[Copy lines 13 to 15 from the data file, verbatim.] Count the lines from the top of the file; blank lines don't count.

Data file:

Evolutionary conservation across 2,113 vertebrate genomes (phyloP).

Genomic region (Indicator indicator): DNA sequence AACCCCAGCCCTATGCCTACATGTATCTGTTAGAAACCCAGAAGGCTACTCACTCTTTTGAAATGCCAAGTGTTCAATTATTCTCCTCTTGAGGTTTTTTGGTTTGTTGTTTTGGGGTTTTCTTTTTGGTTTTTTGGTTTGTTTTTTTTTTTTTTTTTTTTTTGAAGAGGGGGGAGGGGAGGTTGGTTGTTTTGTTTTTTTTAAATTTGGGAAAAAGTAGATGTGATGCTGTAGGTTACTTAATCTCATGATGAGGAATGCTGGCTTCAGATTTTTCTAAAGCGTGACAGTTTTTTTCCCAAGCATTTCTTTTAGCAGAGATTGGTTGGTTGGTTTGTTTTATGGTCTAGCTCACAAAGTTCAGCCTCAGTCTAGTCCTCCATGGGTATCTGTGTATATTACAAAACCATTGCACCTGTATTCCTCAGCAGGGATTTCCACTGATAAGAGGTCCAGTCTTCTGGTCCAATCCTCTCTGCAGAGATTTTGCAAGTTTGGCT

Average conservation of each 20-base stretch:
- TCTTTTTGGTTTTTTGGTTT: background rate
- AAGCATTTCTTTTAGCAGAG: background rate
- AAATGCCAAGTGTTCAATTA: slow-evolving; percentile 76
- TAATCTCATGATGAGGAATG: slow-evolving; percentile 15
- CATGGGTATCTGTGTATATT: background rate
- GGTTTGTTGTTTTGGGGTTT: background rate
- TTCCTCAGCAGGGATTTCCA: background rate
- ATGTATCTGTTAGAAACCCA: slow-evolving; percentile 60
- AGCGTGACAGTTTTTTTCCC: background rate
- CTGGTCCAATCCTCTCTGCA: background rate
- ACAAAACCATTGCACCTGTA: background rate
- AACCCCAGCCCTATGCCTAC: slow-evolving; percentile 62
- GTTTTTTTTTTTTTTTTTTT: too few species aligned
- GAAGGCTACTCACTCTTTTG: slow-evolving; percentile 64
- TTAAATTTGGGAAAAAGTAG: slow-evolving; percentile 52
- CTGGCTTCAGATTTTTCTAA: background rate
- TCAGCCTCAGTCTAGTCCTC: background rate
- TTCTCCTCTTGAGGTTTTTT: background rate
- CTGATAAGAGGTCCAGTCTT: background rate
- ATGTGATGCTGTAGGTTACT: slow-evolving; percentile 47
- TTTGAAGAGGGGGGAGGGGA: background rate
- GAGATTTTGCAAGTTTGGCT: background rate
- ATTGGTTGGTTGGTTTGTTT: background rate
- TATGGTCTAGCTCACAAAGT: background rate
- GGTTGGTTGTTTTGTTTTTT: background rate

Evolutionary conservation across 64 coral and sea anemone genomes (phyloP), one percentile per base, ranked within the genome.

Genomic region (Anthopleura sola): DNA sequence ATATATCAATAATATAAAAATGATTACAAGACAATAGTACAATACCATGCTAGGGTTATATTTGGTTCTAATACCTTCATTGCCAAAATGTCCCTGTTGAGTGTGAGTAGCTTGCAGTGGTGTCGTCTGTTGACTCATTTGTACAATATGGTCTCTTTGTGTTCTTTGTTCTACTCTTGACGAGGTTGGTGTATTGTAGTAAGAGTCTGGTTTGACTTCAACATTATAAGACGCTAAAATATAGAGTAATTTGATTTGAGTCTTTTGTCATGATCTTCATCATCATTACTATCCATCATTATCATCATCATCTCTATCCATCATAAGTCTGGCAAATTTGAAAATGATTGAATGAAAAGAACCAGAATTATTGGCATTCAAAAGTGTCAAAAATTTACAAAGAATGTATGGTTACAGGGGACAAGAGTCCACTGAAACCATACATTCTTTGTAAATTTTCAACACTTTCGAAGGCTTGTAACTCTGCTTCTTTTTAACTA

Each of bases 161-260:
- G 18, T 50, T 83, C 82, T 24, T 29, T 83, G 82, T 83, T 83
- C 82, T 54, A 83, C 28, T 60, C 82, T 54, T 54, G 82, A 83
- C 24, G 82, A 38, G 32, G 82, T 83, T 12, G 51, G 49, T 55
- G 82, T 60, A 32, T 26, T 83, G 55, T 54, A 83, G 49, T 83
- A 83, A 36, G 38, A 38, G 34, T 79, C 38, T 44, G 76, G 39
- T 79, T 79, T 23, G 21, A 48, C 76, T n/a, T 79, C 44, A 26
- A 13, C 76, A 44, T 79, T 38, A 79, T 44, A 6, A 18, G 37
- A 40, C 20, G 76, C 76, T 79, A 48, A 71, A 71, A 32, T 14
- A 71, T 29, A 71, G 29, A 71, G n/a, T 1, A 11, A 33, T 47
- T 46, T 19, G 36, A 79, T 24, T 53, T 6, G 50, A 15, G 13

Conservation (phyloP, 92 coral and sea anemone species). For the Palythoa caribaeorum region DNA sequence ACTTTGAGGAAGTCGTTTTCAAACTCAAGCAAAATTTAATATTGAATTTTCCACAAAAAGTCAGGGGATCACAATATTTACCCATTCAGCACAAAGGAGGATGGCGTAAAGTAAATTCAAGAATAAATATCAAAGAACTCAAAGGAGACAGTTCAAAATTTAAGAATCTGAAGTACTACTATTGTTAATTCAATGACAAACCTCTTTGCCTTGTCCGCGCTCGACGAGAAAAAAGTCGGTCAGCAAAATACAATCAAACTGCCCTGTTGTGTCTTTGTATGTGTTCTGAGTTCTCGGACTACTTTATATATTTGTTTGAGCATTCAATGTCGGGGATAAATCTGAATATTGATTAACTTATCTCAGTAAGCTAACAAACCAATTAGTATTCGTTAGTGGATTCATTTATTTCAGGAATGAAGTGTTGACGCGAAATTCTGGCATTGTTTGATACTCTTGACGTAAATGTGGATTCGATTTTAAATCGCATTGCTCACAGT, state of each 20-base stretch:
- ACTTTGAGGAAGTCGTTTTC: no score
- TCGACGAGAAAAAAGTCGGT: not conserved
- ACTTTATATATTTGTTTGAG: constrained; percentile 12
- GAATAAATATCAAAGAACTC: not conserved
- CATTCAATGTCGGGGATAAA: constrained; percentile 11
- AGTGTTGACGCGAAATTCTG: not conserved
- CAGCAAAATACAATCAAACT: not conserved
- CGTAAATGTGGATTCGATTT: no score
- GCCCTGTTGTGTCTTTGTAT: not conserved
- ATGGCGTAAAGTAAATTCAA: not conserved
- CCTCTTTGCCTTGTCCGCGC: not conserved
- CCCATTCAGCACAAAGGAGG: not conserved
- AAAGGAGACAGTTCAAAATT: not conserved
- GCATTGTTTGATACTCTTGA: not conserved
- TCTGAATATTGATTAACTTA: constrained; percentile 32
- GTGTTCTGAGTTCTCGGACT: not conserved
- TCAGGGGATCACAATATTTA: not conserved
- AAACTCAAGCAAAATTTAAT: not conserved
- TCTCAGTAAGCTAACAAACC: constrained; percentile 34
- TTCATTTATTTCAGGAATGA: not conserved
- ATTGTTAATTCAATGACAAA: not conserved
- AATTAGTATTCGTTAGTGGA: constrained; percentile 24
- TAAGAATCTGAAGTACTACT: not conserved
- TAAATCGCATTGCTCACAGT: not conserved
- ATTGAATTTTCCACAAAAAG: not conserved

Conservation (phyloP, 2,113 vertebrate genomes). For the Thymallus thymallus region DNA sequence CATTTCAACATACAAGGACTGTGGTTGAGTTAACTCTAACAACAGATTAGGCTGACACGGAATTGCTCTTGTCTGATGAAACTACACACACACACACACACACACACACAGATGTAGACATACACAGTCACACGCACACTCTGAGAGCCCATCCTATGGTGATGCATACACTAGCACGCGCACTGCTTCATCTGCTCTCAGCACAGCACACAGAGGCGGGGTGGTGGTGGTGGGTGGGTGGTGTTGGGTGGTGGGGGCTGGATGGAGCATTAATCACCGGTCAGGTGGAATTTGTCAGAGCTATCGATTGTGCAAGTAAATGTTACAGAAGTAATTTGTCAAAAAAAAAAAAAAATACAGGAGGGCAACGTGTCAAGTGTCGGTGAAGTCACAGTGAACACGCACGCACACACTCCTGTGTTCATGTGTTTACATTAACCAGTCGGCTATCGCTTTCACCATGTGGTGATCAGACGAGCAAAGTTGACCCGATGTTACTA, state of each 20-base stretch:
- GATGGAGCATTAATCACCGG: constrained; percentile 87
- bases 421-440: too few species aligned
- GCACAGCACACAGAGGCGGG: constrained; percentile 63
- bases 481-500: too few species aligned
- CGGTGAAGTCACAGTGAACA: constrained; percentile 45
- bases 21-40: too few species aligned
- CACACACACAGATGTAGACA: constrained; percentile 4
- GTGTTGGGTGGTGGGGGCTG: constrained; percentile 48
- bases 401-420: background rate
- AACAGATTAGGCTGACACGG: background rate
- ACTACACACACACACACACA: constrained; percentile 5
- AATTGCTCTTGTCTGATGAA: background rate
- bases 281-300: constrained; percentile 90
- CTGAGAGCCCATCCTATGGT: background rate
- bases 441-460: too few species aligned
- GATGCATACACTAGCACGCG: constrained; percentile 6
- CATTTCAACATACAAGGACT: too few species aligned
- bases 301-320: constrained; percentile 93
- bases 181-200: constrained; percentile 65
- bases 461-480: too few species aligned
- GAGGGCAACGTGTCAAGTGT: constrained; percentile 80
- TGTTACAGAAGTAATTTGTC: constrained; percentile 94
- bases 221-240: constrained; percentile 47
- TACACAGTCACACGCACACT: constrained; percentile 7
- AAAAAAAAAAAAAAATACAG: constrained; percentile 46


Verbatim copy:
- CTGGTCCAATCCTCTCTGCA: background rate
- ACAAAACCATTGCACCTGTA: background rate
- AACCCCAGCCCTATGCCTAC: slow-evolving; percentile 62